Friday, March 26, 2010

Art Discussion Month 2010: Red #1-3 by Cully Hamner

[Continuing Art Discussion Month 2010. 31 days, 31 artists, a whole lot of discussion. The explanation behind my choice of comics and the archive can be found here.]

Red #1-3. Written by Warren Ellis. Drawn by Cully Hamner. Coloured by David Self.

Man, I love Red. I had a list that I made for fun/out of boredom of books and comics that I would adapt into a film or TV series (depending on the property) if I could and Red was on it. Obviously, other people agree given that the movie is being made. I can't wait.

The simplicity of Red is stunning. Paul Moses killed people for the government and now he's retired, living in seclusion. The new politically appointed CIA Director has been shown a video of what Moses did. He wants Moses killed for fear that it would leak that he existed. Moses has decided to kill the Director and his people, because they broke their side of the agreement and tried to kill him. It's three issues of Moses killing folks.

Cully Hamner has a cartoony style, but it's a blocky, kind of angular one rather than a rounded one. Steve Rolston had a rounded cartoony style. Hamner is more angular with straight lines. Paul Moses has a simple look: bald, big eyebrows, looks like he's made out of granite. He doesn't have scars or wrinkles: he has fucking cracks. It looks like his face is cracked. He's a man of stone that's just kind of old. Hamner does a great thing by giving him this little gap between his front teeth that makes him look kind of goofy and stupid when he smiles.

Moses shows a lot of emotion in this book despite the idea that he's be stone-faced. There are scenes where he's happy and he looks kind. It's disarming and makes you get behind him. Yes, he's killed people and that's awful, but... he likes talking to his case worker once a week and getting letters from his niece. He has a niece! And he has a gap in his teeth when he grins his dumb-looking grin. When he's talking to his case worker on the phone, he just looks like a nice old guy. It's hard almost to reconcile the different Paul Moses we see, mostly because Hamner draws them so differently. It's 100% consistent, but the look is so different. It's remarkable storytelling since he gets across two different moods and looks so effectively while drawing the same character.

One of my favourite panels is in the first issue. On the previous page, we got three panels of Moses enjoying his day. One panel where he's reading outside at a table with an umbrella, pitcher and glass of lemonade (I assume) on the table, then he's walking through an area with cut grass, newly planted trees evenly spaced, nice shrubs, then he unlocks his door to come inside. (During this, the colouring is fantastic, changing the brightness and shade of the background lighting to show the passage of time.) On the next page, he enters the room, goes to turn on the light after hanging his hat up, flicks the switch, and... we get a panel where Moses has his head at a 3/4 turn, eyes looking at us, the background entirely black. I love this panel. The blackness tells us that the light didn't turn on. His look tells us that he knows why and that, yes, he's about to kill some motherfuckers dead. Great panel.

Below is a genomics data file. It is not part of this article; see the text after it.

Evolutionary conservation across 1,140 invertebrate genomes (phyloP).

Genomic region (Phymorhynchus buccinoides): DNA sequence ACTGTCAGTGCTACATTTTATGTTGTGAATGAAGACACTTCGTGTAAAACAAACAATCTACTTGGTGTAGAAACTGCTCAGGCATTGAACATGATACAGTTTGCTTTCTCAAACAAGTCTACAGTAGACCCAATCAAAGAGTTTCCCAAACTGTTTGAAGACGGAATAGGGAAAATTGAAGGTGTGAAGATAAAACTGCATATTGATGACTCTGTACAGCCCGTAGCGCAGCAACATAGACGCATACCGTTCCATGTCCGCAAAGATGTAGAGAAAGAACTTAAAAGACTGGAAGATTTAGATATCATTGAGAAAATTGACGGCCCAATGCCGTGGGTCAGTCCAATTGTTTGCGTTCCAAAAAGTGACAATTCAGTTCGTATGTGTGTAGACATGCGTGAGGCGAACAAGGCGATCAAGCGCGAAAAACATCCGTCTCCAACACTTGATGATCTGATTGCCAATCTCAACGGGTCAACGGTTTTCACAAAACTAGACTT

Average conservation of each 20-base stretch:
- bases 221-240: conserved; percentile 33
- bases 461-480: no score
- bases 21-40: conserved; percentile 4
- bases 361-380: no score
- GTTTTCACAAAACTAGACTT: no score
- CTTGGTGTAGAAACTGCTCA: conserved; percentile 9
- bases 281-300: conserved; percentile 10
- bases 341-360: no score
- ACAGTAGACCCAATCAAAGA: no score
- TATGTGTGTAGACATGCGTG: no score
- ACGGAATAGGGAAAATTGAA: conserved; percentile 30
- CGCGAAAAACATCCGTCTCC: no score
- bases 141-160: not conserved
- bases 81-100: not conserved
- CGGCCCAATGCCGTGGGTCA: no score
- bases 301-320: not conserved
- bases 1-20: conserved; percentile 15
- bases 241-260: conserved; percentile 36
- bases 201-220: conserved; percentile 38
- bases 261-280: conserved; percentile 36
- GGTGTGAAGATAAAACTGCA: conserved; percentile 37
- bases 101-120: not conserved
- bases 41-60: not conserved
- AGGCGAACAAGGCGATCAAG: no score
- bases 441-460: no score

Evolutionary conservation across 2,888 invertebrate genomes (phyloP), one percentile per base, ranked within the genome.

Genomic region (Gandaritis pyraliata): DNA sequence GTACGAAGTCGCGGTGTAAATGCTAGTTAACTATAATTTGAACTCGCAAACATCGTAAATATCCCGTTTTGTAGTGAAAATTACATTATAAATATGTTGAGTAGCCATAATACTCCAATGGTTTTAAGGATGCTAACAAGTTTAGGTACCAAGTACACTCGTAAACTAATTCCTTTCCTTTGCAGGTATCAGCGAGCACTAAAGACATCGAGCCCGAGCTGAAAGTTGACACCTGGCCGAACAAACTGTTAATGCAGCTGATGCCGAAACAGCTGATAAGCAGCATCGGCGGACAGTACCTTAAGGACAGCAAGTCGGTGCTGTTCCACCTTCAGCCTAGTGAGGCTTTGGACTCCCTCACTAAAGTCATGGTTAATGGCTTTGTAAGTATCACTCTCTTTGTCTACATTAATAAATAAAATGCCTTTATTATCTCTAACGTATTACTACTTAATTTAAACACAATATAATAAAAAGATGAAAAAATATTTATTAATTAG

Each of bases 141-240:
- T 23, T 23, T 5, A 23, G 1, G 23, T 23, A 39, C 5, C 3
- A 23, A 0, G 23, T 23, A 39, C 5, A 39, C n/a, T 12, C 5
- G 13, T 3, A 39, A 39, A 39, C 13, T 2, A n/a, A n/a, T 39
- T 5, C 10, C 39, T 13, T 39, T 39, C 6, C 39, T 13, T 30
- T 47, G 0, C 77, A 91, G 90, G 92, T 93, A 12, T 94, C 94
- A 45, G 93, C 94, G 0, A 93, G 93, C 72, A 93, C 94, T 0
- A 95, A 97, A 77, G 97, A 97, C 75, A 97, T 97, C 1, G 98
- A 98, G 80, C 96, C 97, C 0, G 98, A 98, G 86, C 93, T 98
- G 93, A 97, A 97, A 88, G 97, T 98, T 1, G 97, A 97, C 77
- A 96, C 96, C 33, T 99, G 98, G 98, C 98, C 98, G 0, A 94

The action in the book is presented in a straight forward, direct fashion. Each stage of fights are shown in crystal clear clarity. There's no spot in the comic where I need to stop and examine a panel to figure out what's happening. I stop and examine, sure, but that's because the art looks good. It's meticulous in its execution. Moses is also professional the entire time, but not without emotions. The slowed down action is effective. This is meant to be a brutally violent comic, but it's supposed to show that filtered through the effectiveness of Moses. We have to see each step of what he does to fully appreciate the monstrosity of who he is. He's who we cheer for and identify with, but we shouldn't. This is a story with two sides that are... well, wrong. He's the monster and they're the people benefitting from his existence while condemning him for what he did. There's a wonderful scene in the third issue where the Director is on the phone with Moses and begins to threaten to kill his niece and we watch him get angrier and uglier as he begins to do a fraction of what Moses does... and, then, Moses enters the room and the guy fucking breaks down crying when Moses said he killed the Director's family. It's funny in that absurd way and Hamner does it brilliantly. The slow build-up and the quick break down.

The colouring goes for reality and mood. The issue opens with a great sundown lighting effect of a pinkish colouring that I never see in other comics (aside from The Authority #3-4, which I'll get to on Wednesday -- and any other books I'm forgetting). It's a lighting that people will instantly recognise, but is rarely used. Throughout the comic, David Self will forego reality for mood, colouring the sky red at the end of the first issue to reflect Moses's return to killing. Or the colours in the flashbacks we see. Usually, he goes for reality, showing the subtle effects of street lights and headlights, but in a simple manner to match Hamner's art.

The final page is awesome, too. I won't spoil it.

Tomorrow, Chris Weston and Ministry of Space.